Especially when your reality is built up on dreams. Which is the case in Tanâ€™s â€œTwo Kinds.â€ In this story, Jing-mei, is a young Chinese girl growing up in America. Her mother, who traveled to the states in 1949, had great expectations for her daughter. She had dreams of her becoming the next child prodigy. Although she had plans for her daughter, Jing-mei just wouldnâ€™t have it. The mother had a very strong belief that you could be anything you wanted to be in America. Jing-mei on the other hand, believed she could only be herself. Jing-mei continued to live her life always disappointing her mother and failing her many times.
In the first paragraph of the story, the tone starts out rather encouraging. The narrator, Jing-mei, begins by explaining how you could do this, or you could do that in America. You can be anything you want to be; was the belief of her mother. Soon after, it fades into a much more disappointing tone that seems to lack hope. This story seems to fit a typical Asian-American family building a life for themselves after fleeing from their homeland. The mother had left her home after losing everything and everyone dear to her. She came to the states where she had many hopes and dreams. She placed her daughter on a pedestal. She seemed to only want the best for Jing-mei. Jing-meiâ€™s mother pushed her so hard that she could not stand it anymore and rebelled. There was much conflict between Jing-mei and her mother. Their relationship seems to be that of a stereotypical first and second generation Asian-American family. .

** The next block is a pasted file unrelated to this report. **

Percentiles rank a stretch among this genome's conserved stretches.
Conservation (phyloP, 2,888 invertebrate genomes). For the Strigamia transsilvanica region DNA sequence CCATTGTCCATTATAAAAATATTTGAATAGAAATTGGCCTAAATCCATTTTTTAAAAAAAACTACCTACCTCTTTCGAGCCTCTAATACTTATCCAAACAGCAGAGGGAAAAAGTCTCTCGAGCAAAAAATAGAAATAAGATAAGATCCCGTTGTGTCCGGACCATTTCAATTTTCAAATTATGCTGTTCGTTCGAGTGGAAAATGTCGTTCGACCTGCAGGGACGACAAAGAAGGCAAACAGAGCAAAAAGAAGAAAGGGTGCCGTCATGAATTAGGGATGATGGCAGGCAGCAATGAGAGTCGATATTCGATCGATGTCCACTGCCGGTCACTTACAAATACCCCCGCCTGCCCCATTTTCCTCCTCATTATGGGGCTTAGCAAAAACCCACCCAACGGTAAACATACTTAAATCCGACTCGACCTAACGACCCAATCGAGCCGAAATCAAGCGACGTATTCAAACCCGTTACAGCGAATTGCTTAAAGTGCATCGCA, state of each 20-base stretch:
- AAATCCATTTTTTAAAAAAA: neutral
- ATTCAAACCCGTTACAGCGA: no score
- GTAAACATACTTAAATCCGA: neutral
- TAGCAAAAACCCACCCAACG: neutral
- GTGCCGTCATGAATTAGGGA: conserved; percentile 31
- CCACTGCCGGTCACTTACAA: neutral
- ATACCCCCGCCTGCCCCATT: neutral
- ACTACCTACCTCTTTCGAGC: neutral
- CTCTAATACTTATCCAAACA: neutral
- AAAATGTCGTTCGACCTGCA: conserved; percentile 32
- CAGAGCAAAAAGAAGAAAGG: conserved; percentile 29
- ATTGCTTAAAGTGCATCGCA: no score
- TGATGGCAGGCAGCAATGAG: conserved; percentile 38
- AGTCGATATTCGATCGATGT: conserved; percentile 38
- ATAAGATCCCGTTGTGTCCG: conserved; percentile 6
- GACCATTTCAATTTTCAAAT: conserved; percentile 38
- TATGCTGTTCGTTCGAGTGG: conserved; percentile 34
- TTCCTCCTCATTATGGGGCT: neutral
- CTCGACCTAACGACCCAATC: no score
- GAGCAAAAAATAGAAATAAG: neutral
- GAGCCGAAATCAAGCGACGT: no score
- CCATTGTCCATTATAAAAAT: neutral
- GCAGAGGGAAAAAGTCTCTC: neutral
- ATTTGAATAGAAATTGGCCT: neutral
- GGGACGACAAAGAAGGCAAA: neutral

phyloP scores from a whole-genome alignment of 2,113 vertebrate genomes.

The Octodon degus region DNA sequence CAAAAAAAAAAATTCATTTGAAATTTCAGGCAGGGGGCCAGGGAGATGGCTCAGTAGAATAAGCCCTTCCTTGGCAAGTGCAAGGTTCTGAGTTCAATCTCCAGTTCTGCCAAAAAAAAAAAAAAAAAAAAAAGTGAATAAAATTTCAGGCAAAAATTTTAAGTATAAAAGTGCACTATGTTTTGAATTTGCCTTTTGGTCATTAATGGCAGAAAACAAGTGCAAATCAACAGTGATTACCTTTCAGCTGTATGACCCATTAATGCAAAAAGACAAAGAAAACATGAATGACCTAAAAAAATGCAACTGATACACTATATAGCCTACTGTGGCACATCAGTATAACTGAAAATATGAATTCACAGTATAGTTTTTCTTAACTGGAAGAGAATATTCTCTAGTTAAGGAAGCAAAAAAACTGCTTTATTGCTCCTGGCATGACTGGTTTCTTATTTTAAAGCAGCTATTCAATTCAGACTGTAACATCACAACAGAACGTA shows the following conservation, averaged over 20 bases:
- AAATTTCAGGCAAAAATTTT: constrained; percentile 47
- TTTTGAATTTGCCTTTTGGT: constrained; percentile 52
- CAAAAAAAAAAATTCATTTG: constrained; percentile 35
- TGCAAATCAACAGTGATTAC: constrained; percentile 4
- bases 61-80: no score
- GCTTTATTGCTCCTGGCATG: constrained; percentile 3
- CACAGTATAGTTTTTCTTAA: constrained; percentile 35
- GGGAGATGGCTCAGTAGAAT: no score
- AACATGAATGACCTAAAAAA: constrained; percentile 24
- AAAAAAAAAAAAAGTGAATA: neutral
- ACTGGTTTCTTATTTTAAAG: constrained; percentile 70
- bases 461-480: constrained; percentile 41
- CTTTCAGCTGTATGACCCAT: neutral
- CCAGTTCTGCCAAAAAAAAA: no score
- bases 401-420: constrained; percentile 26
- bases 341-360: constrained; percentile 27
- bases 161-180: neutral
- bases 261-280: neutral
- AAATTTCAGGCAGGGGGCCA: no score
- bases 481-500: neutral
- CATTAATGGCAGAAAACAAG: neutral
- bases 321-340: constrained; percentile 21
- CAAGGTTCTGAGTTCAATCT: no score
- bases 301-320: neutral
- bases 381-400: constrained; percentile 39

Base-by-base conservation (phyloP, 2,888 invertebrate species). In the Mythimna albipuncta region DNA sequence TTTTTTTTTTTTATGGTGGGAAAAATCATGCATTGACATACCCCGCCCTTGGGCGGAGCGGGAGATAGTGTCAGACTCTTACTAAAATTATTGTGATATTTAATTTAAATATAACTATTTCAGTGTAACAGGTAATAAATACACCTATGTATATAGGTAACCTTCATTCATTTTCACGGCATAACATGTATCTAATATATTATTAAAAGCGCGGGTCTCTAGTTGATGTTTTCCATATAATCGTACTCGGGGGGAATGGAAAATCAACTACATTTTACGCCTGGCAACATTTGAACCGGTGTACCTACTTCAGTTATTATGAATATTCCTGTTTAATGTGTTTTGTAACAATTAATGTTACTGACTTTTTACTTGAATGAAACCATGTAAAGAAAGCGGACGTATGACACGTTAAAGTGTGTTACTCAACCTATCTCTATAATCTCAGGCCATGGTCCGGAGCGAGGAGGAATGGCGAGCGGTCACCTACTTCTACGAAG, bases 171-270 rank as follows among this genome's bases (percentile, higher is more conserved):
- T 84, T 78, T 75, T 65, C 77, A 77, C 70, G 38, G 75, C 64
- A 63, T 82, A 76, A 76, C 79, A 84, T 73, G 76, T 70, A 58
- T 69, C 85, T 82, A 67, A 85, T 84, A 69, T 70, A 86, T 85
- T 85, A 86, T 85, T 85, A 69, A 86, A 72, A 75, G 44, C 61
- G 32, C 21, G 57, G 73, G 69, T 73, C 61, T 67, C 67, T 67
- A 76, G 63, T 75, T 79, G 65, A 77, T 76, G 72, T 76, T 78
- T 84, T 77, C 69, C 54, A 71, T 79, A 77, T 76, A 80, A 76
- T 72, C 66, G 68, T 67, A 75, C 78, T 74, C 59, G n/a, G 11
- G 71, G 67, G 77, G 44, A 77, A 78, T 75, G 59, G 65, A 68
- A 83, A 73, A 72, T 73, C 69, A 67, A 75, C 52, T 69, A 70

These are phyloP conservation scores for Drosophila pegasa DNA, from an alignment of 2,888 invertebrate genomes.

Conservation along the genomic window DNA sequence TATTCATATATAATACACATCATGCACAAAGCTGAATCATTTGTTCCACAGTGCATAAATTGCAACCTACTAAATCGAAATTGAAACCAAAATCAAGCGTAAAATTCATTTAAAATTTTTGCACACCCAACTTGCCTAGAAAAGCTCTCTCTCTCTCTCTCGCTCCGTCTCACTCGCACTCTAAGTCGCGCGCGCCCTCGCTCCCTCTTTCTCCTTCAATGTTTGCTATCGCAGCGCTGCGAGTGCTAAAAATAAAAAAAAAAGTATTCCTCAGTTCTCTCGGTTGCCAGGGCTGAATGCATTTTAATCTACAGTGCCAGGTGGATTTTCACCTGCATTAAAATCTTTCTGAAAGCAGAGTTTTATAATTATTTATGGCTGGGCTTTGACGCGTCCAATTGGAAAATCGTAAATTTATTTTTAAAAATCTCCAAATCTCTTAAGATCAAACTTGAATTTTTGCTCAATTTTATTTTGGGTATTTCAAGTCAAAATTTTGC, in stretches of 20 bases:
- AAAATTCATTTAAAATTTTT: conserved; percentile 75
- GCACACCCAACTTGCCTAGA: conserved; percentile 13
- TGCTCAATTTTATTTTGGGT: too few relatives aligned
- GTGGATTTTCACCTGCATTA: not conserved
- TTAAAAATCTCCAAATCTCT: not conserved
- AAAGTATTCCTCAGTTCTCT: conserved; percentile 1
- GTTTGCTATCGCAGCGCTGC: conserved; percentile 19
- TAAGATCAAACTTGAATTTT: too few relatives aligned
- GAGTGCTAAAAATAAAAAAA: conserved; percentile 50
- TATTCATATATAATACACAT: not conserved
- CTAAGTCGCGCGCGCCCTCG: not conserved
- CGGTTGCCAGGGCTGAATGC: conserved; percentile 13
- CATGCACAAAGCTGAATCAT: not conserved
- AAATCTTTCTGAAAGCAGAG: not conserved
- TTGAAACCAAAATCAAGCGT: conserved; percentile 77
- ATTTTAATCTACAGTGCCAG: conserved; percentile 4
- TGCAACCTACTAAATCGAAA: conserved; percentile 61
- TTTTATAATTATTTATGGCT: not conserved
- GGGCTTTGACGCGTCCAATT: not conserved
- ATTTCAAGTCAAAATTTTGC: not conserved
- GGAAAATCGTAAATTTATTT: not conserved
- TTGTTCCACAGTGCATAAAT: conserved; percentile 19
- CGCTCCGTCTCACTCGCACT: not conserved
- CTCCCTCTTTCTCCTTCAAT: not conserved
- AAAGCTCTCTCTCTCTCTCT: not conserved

There is also the tension between young Jing-mei and her oh so talented cousin Waverly. Waverly, Chinatownâ€™s chess champion, seems to be little miss perfect where as Jing-mei can never do anything right. I find it somewhat ironic that Waverlyâ€™s mother complains of her multiple trophies and awards and even says to Jing-meiâ€™s mother that sheâ€™s lucky she doesnâ€™t have that problem.